|2005 Saleen S7 Twin Turbo
|20 (twin turbo)
|Original List Price:
|Chassis Number Location:
|On dashboard by right A-pillar
|Engine Number Location:
|Right rear section of engine block
|Saleen Club of America
|1990–93 Vector W8, 2002–04 Ferrari Enzo, 2004–05 Maserati MC-12
This car, Lot 119, sold for $682,000, including buyer’s premium, at RM Sotheby’s auction in Monterey, CA, on August 13, 2015.
Do me a favor. Go to YouTube and dig up a video rife with the sounds of prototype sports racers throttling down the Mulsanne Straight at 200 mph. Now, jam your eyelids shut. We are going to perform a little meditational exercise.
You’re driving your own Le Mans racer — but not just any of them. No, this one’s a winner! It has a 7-liter, twin-cam V8 engine juiced up with twin turbos. It has a very direct manual gearbox that seems to take anything you throw at it. It has stomach-clenching amounts of down force and probably has more carbon fiber than any other car on the grid.
Did I mention it is mid-engined? Or how about that its tail is as sexy and sculpted as a Jaguar XJ 220? And the rest of the car just gets better.
Wait! Don’t get mad and discard your copy of SCM! No, we haven’t found a way to sneak a snooty, exotic European car into the American Profile. I’m describing a vehicle that was inspired, designed and engineered in the United States.
Veyron zip and Enzo style at half price
Steve Saleen’s brainchild was arguably the first American supercar to rival its European counterparts. All of its critical pieces, including that gorgeous 427-ci engine, were designed and developed in the U.S.
It was as if Saleen discovered his own magic formula for creating a car that met all of the European standards — mechanically and aesthetically — and then proved it by actually racing the car.
In 2010, a Saleen S7, essentially a 10-year-old design, finished first in the GT1 class at Le Mans (13th overall). This means that the S7 possesses something that few modern supercars have — actual competition history. So that makes me wonder: Was $682,000 a huge price, or was it throwaway money for such a competent machine?
A little bit of digging in SCM’s Platinum Auction Database gave me some added insight into this car’s past.
In 2009, Barrett-Jackson sold it at Scottsdale for $412,500 (SCM# 125523). Even though it was featured in the movies “Iron Man” and “Redline,” and then landed in the garage of noted collectors Paul and Chris Andrews, the catalog mentions little about what happened afterwards.
In 2011, at Gooding’s Scottsdale auction, our subject car sold for $297,000 (SCM# 170593), and after that, not much information seems to be available.
I would have to guess — and yes, I’m assuming — that the astute owner of the Pinnacle Portfolio identified it as an undervalued car and bought it with the judgment that it would appreciate later. If you didn’t hear about RM’s Pinnacle Portfolio sale in Monterey this year, stop reading and turn to our market report on RM Sotheby’s sale on p. 108.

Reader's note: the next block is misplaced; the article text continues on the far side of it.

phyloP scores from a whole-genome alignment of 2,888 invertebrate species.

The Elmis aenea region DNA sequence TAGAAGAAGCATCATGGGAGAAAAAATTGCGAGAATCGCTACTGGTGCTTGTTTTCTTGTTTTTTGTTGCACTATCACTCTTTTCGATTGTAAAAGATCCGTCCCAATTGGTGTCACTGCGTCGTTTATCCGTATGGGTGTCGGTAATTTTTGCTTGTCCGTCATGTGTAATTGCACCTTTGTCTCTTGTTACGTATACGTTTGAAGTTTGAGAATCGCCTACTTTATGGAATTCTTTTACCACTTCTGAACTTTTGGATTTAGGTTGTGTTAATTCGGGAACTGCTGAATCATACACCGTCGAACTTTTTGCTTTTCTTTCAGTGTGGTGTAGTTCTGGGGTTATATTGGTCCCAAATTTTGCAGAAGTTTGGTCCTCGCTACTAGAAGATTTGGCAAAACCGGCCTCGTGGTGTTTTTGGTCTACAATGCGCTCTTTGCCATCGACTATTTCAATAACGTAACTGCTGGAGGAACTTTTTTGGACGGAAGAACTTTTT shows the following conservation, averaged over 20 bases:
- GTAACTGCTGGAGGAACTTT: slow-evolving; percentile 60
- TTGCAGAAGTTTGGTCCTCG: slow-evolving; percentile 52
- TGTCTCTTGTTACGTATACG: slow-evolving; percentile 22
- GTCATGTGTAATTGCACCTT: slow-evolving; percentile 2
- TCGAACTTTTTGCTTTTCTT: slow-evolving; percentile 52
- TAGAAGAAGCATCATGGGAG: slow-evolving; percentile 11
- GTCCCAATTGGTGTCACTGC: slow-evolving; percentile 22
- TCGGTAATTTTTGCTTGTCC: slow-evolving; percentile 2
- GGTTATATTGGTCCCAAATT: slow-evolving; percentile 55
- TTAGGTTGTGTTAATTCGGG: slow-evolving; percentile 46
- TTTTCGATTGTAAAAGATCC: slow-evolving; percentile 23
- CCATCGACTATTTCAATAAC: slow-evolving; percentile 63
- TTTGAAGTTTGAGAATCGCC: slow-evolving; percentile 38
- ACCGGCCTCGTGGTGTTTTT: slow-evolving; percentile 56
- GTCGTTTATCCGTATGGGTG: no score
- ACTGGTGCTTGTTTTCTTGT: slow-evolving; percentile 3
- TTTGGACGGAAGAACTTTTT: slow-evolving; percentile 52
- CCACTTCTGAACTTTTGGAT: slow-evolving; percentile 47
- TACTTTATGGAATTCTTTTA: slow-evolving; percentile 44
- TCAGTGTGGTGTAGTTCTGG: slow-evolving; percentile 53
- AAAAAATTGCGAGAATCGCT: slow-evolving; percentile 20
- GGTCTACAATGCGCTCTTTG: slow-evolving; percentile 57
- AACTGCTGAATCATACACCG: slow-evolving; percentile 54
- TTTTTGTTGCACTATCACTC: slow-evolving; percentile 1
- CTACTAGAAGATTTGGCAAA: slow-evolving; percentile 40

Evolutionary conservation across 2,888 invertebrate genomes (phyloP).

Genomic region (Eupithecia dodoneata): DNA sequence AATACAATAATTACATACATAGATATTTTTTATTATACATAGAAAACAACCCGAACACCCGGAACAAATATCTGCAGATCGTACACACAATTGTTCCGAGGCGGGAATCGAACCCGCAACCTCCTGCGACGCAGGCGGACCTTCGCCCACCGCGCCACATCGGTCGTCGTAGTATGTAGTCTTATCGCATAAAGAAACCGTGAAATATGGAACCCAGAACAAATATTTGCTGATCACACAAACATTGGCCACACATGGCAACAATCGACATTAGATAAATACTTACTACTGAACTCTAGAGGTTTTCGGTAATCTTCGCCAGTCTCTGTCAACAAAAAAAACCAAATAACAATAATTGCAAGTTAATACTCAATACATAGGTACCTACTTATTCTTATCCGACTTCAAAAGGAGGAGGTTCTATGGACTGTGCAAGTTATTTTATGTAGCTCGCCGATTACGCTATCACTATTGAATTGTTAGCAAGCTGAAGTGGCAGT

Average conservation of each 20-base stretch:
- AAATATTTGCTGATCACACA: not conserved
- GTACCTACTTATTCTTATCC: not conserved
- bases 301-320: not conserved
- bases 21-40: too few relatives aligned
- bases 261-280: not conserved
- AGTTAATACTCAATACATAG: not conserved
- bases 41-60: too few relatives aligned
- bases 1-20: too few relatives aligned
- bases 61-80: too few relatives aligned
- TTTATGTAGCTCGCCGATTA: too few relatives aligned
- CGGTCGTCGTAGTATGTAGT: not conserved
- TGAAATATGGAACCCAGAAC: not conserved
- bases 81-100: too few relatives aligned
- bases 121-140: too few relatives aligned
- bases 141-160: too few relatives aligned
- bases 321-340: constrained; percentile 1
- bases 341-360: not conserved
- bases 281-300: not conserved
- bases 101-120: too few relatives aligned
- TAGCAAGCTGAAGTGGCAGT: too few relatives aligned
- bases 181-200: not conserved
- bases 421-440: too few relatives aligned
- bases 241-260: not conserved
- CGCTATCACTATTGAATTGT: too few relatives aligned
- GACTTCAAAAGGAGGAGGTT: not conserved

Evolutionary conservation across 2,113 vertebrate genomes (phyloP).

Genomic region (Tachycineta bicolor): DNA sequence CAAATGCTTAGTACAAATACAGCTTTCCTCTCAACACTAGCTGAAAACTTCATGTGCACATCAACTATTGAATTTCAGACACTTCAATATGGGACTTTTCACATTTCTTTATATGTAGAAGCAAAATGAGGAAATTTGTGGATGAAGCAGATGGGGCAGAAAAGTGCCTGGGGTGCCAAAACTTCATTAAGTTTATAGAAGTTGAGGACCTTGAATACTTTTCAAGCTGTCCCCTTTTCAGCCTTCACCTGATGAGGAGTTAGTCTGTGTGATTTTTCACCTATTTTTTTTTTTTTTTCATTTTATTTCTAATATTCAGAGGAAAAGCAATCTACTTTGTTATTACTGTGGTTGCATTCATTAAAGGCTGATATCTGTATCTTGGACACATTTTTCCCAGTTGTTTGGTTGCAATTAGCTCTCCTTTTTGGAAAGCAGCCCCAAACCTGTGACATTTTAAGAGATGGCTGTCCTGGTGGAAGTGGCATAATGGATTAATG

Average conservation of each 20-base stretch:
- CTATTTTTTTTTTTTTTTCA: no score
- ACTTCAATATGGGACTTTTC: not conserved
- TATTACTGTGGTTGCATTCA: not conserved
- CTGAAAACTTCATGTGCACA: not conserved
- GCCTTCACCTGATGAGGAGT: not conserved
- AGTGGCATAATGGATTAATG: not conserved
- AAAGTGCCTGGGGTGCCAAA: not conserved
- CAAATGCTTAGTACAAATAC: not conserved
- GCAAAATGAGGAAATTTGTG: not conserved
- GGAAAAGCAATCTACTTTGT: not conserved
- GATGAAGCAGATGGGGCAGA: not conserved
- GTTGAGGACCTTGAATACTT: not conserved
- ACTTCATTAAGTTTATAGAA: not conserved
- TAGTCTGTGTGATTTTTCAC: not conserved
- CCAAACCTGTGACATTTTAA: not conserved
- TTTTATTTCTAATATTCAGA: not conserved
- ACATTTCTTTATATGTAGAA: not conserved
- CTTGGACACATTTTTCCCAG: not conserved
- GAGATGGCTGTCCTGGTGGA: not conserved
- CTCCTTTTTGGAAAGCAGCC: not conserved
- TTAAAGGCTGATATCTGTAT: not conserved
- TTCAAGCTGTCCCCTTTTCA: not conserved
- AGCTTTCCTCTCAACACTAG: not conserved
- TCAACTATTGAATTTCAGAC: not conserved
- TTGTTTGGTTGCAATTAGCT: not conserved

The Pinnacle Portfolio sale was THE big news from Monterey this year.
The 23 cars that sold out of this collection generated an astonishing $67 million. That’s an average price of $2.9 million per car.
Our subject car jumped from $297k in January 2011 to $682k in August 2015. That’s a big leap. However, the S7 is a terrific deal compared with its European counterparts. You can’t buy an Enzo or a Veyron for $682k.
Provenance from bloodlines, not screen presence
The mechanism that makes a car double in its perceived value over the course of fewer than five years is still poorly understood. Let me take my shot.
First of all, this is not a movie car. Only movies that have long-term cinematic significance create appreciation for cars like this. The generic example would be Eleanor from “Gone in 60 Seconds.” While “Iron Man” was a huge hit, it is simply not iconic enough to make a car worth an extra $400k. If it were, then this car would have sold for more back in 2011. As far as “Redline” goes, if you saw the movie, you’ll understand why it doesn’t even merit consideration.
Next theory: This car is one of two competition-spec examples, meaning that it’s basically a race car. While an S7 won the GT1 class at Le Mans in 2010, the 2011 sale was just a few months later — which was not enough time for the significance of this car to settle in with the market. Nevertheless, any car with a Le Mans bloodline gains value. I believe this had a healthy effect on the recent sale price — but wait, there’s something else at work here.
Every auction has a good deal
The association with the Pinnacle Portfolio and the mysterious Monterey effect converged to create a perfect sale.
Almost all of the cars in the Pinnacle Portfolio sold for well over a million dollars — with the exception of seven. Three of these seven cars — a 1974 Dino 246 GTS (Lot 123), a 1967 Toyota 2000GT (Lot 104) and our subject car, could represent an opportunity for further investment.
Of these, the Saleen was the most radical, and in the context of the more expensive cars, it looked like a good deal with further appreciation potential. I’d have to call this car well sold, as the consignor made big money on it, but in the context of how powerful, well engineered, and inexpensive it was compared to the cars it was sold with, it’s also an astute purchase. ♦
(Introductory description courtesy of RM Sotheby’s.)